Employer 401(K) Sponsored Retirement Plan Contribution Matching – Ways to Revamp Instead of Suspending It During Hard Times

 In employee benefits

As an incentive to get more employees to save for retirement, many companies (employers) contribute money to employees’ retirement accounts by matching a portion of each employee’s contribution. Such as a 401(k) which is a retirement account, sometimes matched by an employer contribution that allows workers to save a percentage of their income, tax-deferred.  Many small businesses decide not to match their employee contributions in their 401(k) plans to save on costs. However, there are many benefits for doing an employer match both for your employees and your business.  Just as offering 401(k) contribution matching can draw better recruits to your business, this benefit can also improve employee morale and retention at your company. Including:

Tax Benefits

The employer reduces its taxable income and the money grows tax-free in the employee’s 401(k) account until it is withdrawn.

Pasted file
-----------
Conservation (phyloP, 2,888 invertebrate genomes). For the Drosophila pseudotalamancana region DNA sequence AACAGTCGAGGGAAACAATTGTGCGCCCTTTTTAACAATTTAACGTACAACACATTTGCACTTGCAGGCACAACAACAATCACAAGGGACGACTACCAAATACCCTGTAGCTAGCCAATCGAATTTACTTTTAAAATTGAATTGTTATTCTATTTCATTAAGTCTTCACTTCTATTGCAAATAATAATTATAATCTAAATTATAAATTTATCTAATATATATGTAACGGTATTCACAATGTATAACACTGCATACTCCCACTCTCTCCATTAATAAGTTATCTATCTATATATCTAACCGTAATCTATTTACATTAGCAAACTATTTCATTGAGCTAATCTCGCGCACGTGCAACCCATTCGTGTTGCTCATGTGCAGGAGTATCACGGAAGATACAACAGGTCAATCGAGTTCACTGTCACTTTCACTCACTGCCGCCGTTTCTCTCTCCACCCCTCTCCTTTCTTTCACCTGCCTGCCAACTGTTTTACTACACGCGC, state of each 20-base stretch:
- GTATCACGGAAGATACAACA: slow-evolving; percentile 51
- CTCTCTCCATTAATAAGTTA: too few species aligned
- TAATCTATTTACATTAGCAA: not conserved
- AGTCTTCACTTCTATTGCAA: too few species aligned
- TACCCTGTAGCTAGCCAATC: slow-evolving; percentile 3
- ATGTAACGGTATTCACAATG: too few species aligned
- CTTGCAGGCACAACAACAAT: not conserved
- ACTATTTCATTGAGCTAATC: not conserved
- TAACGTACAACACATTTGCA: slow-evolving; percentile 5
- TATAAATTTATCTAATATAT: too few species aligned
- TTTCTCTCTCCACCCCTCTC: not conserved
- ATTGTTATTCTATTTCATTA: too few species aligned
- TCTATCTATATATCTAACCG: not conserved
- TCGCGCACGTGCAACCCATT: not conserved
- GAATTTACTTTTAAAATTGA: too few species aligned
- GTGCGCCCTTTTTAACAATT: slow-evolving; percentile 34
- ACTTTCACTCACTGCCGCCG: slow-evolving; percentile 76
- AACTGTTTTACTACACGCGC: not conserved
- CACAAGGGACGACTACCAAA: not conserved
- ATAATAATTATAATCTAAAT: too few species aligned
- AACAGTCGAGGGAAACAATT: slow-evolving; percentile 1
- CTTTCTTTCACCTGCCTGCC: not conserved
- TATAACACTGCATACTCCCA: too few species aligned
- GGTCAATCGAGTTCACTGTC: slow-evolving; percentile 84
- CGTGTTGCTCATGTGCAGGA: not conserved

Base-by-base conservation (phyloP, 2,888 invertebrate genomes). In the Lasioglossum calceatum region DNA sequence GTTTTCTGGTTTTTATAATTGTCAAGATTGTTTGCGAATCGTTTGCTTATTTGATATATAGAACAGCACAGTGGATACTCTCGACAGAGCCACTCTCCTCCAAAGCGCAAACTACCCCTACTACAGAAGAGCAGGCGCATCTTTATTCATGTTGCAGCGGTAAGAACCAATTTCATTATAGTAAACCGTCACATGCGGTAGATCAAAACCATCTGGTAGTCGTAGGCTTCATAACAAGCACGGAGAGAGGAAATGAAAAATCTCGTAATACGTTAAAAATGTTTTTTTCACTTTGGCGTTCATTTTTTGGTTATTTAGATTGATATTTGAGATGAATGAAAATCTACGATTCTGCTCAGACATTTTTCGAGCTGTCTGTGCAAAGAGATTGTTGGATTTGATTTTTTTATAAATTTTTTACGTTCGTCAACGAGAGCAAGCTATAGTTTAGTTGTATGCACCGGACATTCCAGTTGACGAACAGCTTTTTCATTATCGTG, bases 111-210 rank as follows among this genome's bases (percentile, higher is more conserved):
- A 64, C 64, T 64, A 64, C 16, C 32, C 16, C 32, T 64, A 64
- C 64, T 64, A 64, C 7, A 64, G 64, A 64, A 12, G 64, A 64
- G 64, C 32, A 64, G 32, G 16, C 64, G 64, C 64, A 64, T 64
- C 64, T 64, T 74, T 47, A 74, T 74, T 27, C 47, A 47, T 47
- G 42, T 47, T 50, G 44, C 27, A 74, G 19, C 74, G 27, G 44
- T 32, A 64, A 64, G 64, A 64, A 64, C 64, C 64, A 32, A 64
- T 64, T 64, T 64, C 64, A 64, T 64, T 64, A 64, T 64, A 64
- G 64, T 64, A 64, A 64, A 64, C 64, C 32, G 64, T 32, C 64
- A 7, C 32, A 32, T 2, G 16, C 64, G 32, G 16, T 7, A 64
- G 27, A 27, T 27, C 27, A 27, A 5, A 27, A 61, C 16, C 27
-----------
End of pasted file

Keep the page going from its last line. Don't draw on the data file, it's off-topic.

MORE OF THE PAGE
You can decide how much you want to match and what the vesting schedule should look like based on what’s best for your business.

More Employees On Track for Retirement

Employee retirement savings can grow quicker with your match.


Matching contributions can be a set amount or a percentage of the amount the employee contributes.  And this has been a pretty important component of the U.S. retirement savings system for several decades. An Ellevest article says employer 401(k) contribution match is one of the best perks going. An employer match is literally free money … and with our good friend compound returns coming in clutch, it can make a serious difference in how much money you’ll have when you retire. The Harvard Business Review recently published an article titled “Employers Need to Reinvent Retirement-Savings Match” mentions a recent report by the Plan Sponsor Council of America (PSCA) that says “if workers contribute to their retirement savings, 54% of employers will contribute as well.” The employer sponsored retirement plans help people prepare for retirement, and the match increases the financial security of workers while providing employers with additional workforce flexibility.  401(k)s are one of the most widely recognized retirement savings plans, (there are several different types) in the US and have been used as a way of making tax advantaged savings since the late 70s. 

pre-tax savings retirement(Image credit:Robinhood)